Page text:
As Prison Fellowship Angel Tree turns 40, the legacy of one former safecracker is irrefutable proof of the potential that’s behind bars, just waiting to come to light.
In high school, Mary Kay Beard placed at the top of her graduating class. A few years down the road, she was on the FBI's top ten most-wanted list.
For 40 years, Prison Fellowship® has been going into correctional facilities, sharing the good news of Jesus Christ with those behind bars, and offering the hope of true transformation. Through the use of Bible-based programming, and with the help of thousands of committed volunteers, lives are being changed, hope is being restored, and darkness is being replaced with the promise of a future.
On August 9, 1976—two years to the day that President Richard Nixon resigned from as President of the United States—Charles Colson founded Prison Fellowship. The former Nixon adviser, who spent seven months in a federal correctional facility after pleading guilty to Watergate-related charges, left prison a changed man, committed to “remembering the prisoner” and honoring the God-given value and potential of every person affected by crime and incarceration.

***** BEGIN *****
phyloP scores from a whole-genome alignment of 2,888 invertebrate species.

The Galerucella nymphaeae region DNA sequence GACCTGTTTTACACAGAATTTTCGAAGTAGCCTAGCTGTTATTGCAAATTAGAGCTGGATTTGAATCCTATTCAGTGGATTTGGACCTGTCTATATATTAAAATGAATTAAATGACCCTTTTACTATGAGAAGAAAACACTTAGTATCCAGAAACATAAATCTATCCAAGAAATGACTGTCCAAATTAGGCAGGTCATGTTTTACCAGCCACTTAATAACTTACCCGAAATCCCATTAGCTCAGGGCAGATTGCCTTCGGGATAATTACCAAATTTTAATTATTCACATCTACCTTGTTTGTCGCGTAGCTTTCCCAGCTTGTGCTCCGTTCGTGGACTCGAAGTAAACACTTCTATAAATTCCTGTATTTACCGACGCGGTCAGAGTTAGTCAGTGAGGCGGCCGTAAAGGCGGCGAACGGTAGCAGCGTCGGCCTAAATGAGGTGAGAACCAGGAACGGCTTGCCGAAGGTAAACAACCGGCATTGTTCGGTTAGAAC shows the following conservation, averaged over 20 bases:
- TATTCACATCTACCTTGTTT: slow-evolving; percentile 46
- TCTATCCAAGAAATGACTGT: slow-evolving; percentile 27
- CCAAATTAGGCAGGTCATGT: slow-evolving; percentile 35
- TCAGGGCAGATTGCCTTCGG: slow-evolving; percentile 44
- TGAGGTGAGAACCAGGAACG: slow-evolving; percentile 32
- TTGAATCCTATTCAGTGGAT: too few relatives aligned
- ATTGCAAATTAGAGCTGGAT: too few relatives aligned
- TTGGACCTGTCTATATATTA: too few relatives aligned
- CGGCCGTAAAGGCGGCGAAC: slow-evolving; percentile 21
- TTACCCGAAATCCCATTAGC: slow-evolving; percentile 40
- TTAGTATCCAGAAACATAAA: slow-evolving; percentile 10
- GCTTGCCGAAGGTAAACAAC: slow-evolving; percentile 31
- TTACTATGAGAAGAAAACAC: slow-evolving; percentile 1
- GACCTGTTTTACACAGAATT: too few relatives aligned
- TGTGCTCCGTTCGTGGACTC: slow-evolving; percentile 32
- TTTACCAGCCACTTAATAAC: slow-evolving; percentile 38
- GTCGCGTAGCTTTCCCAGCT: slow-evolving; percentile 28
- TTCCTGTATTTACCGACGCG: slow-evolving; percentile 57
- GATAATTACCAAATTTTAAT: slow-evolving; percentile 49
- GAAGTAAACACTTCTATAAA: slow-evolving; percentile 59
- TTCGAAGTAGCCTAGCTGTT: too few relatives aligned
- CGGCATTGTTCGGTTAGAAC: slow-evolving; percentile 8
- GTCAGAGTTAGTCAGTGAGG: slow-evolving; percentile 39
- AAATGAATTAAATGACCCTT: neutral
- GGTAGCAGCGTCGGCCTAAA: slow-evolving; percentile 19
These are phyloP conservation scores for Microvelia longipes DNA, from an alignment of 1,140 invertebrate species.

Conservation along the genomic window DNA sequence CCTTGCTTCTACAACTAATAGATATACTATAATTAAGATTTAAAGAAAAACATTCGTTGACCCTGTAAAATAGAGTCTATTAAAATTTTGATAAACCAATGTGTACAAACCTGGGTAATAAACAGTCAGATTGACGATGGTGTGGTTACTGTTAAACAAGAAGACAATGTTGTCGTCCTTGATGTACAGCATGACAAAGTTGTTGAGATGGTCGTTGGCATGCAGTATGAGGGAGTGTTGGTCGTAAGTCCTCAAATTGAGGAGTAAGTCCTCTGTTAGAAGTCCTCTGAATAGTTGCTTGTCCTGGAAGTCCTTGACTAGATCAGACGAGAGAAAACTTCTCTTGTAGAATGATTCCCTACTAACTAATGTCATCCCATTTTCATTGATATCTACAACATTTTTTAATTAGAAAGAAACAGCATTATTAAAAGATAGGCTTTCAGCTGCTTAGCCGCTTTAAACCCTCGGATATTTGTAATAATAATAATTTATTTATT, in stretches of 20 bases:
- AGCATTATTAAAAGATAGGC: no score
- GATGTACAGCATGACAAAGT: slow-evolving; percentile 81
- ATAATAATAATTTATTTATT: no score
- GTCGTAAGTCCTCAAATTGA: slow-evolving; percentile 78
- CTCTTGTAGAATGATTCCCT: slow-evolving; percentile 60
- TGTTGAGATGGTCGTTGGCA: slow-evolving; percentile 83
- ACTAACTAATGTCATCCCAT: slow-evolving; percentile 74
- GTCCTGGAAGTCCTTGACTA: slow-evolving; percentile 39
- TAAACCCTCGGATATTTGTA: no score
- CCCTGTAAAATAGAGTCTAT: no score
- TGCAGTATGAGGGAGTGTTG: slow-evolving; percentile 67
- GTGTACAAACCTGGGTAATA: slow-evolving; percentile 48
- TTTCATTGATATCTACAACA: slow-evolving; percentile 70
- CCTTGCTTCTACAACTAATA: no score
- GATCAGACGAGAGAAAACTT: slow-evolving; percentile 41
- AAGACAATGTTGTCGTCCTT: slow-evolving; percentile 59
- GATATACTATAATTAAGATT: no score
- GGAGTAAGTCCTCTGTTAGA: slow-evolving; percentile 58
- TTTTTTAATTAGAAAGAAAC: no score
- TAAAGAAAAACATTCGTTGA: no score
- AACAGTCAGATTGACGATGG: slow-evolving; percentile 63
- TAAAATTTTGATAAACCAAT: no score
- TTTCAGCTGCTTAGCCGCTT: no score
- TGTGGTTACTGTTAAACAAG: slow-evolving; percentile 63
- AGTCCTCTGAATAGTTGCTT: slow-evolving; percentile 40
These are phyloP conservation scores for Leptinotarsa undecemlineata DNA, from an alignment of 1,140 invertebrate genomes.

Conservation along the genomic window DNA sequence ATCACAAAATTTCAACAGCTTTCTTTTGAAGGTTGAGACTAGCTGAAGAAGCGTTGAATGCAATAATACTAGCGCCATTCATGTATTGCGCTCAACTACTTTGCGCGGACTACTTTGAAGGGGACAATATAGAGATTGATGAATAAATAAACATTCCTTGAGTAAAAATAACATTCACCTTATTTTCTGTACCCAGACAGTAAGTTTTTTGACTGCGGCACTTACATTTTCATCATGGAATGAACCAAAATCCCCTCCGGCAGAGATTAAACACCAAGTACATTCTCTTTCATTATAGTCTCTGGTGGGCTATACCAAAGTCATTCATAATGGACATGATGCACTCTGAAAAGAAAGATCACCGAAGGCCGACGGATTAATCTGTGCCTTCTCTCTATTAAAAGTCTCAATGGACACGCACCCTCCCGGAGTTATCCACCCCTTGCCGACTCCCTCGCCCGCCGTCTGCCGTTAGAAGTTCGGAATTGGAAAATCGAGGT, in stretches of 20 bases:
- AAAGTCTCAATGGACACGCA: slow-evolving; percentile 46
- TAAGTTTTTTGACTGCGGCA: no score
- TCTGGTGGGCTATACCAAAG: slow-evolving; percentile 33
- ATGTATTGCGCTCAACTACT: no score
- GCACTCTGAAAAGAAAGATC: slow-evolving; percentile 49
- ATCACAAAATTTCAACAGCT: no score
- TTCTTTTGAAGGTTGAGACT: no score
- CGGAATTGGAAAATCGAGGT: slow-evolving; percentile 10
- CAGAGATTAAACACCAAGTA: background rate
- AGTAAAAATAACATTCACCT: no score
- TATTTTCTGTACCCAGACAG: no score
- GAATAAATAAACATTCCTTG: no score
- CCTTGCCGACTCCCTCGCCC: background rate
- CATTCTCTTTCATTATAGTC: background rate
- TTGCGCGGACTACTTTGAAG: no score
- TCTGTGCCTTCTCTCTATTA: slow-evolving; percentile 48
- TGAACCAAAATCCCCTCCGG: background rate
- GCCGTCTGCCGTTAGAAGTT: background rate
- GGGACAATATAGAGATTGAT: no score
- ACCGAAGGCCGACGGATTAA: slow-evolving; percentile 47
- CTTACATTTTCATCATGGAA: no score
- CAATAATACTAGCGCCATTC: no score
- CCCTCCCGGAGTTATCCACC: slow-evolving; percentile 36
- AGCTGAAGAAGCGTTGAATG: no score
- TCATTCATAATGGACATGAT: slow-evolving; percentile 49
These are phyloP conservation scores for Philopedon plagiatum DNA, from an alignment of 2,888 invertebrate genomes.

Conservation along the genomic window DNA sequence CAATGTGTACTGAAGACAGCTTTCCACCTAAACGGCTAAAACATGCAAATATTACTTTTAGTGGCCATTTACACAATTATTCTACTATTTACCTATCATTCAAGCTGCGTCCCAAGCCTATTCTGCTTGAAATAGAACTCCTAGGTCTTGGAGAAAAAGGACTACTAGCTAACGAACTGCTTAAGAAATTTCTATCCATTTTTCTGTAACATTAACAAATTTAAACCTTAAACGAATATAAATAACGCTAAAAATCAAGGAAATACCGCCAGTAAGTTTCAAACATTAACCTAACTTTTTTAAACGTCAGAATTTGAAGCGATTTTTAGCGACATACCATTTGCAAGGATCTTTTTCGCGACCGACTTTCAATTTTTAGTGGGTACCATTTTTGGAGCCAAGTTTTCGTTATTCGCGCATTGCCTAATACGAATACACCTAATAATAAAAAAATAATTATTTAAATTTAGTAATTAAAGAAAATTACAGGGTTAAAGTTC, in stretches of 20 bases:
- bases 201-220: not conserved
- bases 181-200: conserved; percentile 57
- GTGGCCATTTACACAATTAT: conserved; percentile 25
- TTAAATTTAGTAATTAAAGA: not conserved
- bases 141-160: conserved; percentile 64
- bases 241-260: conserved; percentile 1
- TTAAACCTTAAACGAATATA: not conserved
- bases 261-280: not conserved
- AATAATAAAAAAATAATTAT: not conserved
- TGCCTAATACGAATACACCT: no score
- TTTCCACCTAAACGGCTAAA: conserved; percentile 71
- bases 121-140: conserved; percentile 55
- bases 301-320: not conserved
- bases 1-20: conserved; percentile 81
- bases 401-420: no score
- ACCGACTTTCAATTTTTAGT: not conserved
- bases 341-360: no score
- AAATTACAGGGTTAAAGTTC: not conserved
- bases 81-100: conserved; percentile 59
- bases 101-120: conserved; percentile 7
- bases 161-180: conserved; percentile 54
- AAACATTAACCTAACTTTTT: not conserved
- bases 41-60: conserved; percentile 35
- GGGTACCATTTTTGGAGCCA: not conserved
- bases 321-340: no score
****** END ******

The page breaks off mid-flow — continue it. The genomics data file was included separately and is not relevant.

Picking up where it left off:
By the time she turned 27, Mary Kay Beard had established herself as one of the most notorious criminals in the country. Along with her husband, Mary Kay was wanted in four states for a string of bank robberies and was the target of a mafia “hit” for double-crossing the mob on a diamond heist.
In the summer of 1974, Charles W. "Chuck" Colson, the former special prosecutor for President Richard Nixon, entered the gates of Maxwell Correctional Facility in Alabama. There he would serve seven months, having plead guilty to an obstruction of justice charge connected to the Watergate break-in and cover-up.
For over 30 years, Prison Fellowship’s Angel Tree program has been providing children Christmas gifts on behalf of their mothers and fathers in prison, as well as a simple message about God’s love and forgiveness. Through Angel Tree, families have been restored, kids have been encouraged, and the Gospel has been proclaimed.
A version of the following article originally appeared on the BreakPoint website.
When a parent is sentenced to prison, he or she is not the only one being punished. The children suffer too. How especially tough it is for them at Christmas time.
It was Christmas. My husband was in prison. Haranguing thoughts constantly harassed me.
How can I possibly forgive him? How can I ever live this down? How can I go on?
That was twenty-three years ago. Last Sunday, I fingered an Angel Tree ornament.